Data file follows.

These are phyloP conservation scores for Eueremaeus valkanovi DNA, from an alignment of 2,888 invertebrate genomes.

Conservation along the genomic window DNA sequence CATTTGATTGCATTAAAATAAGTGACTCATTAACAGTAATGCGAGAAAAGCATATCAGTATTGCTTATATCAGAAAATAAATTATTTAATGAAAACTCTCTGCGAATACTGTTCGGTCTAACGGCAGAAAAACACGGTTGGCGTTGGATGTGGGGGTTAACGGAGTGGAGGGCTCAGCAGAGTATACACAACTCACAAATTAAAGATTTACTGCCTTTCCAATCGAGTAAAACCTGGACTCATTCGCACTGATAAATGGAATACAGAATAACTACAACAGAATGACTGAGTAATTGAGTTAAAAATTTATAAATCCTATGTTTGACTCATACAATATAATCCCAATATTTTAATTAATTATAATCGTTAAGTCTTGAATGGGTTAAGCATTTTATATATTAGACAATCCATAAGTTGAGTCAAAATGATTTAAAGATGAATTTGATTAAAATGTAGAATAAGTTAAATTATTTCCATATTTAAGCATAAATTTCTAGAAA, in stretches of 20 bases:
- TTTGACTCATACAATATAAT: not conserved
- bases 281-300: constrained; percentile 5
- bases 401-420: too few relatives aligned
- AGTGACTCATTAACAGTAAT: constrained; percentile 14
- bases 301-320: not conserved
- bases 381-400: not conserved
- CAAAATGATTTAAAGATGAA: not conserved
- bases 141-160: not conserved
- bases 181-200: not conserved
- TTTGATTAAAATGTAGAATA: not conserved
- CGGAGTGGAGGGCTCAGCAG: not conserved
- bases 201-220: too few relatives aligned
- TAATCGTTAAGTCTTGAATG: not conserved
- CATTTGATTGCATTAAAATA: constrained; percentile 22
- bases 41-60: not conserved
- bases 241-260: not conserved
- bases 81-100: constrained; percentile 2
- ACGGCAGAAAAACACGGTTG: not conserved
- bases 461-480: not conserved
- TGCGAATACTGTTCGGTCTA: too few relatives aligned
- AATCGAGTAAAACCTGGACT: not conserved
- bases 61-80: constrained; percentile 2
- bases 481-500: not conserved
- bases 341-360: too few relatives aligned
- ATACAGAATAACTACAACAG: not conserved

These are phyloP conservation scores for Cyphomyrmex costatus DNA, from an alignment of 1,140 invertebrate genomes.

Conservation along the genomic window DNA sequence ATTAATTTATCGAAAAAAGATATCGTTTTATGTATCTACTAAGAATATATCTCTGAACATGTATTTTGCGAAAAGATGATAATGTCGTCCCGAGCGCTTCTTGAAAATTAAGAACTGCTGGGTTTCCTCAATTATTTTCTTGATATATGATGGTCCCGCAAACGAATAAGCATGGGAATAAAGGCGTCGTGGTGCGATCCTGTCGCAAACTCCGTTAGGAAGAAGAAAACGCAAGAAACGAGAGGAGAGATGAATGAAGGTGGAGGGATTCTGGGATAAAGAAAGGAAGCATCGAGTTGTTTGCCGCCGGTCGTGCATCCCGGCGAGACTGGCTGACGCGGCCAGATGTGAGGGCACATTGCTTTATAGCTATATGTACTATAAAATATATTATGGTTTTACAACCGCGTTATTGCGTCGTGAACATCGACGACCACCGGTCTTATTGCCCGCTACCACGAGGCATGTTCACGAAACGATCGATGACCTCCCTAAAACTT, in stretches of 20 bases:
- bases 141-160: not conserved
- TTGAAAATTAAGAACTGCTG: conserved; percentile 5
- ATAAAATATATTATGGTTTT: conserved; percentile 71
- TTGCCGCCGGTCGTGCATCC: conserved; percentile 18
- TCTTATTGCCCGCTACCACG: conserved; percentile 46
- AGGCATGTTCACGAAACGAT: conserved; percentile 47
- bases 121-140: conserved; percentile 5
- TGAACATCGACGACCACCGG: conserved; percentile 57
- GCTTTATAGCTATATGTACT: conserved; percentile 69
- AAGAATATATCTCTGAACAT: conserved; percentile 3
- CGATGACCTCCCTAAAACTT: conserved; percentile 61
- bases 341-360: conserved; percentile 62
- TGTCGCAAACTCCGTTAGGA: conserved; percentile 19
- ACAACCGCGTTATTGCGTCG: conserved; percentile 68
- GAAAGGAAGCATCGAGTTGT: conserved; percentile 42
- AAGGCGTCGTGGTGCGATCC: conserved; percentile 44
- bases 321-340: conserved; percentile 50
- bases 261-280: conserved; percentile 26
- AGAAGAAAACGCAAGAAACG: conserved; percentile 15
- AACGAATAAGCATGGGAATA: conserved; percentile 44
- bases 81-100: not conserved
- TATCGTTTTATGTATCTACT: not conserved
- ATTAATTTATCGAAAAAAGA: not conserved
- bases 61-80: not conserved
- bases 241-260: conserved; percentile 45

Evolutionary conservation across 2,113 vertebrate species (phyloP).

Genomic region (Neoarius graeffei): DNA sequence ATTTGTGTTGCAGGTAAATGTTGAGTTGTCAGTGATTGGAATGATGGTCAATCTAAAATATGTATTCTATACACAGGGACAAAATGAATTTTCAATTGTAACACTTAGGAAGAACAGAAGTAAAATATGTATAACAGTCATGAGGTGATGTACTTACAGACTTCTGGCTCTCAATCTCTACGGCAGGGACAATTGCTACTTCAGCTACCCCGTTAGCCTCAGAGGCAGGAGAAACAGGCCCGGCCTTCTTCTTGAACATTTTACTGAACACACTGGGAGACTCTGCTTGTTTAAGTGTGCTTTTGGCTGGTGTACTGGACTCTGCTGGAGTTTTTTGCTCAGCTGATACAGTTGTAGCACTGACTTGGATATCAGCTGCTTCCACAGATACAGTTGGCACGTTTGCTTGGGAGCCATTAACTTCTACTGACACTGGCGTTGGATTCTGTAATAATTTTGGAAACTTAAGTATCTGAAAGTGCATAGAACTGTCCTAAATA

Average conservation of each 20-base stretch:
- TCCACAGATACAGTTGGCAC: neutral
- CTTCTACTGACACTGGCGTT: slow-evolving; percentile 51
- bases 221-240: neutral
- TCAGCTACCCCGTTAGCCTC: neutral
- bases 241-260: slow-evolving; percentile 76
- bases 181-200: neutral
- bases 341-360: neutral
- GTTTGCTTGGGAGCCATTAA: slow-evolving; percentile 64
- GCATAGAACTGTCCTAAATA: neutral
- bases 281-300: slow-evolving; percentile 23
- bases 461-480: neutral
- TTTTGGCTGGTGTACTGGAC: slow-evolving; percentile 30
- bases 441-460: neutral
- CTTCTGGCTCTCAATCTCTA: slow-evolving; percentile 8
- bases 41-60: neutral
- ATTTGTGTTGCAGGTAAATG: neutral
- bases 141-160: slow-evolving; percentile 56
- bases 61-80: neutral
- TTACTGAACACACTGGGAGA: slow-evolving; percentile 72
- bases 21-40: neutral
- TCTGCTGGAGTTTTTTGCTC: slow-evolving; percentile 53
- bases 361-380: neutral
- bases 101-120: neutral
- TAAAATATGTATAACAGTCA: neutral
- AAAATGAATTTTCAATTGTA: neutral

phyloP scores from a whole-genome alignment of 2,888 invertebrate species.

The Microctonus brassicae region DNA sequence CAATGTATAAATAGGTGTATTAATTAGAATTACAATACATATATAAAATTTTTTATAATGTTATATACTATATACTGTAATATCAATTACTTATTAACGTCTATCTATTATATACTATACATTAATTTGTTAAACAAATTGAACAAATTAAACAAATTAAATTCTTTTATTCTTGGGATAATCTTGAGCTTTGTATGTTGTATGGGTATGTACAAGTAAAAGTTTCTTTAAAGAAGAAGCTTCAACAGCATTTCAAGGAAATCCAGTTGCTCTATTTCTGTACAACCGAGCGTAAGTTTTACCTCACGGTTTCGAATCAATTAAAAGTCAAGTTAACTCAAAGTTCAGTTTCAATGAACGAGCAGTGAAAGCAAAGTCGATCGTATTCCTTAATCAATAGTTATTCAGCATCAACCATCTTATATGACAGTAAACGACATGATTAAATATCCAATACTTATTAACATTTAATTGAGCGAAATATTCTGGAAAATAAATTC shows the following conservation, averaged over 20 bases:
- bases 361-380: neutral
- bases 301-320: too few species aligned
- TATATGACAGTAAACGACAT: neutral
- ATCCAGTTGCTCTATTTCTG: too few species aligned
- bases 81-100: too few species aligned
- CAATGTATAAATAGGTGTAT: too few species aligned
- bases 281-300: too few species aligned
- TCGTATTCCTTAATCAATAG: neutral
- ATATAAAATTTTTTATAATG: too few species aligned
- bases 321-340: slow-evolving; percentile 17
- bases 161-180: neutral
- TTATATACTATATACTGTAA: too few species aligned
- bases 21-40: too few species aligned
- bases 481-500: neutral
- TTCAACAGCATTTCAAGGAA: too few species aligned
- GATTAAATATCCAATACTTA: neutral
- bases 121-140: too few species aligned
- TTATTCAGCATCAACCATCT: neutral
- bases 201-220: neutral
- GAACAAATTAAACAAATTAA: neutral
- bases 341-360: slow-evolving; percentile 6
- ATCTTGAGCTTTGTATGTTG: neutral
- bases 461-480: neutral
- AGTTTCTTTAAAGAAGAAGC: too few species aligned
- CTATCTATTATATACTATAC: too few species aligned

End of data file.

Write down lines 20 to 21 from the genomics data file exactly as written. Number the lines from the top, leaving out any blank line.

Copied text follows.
- ACGGCAGAAAAACACGGTTG: not conserved
- bases 461-480: not conserved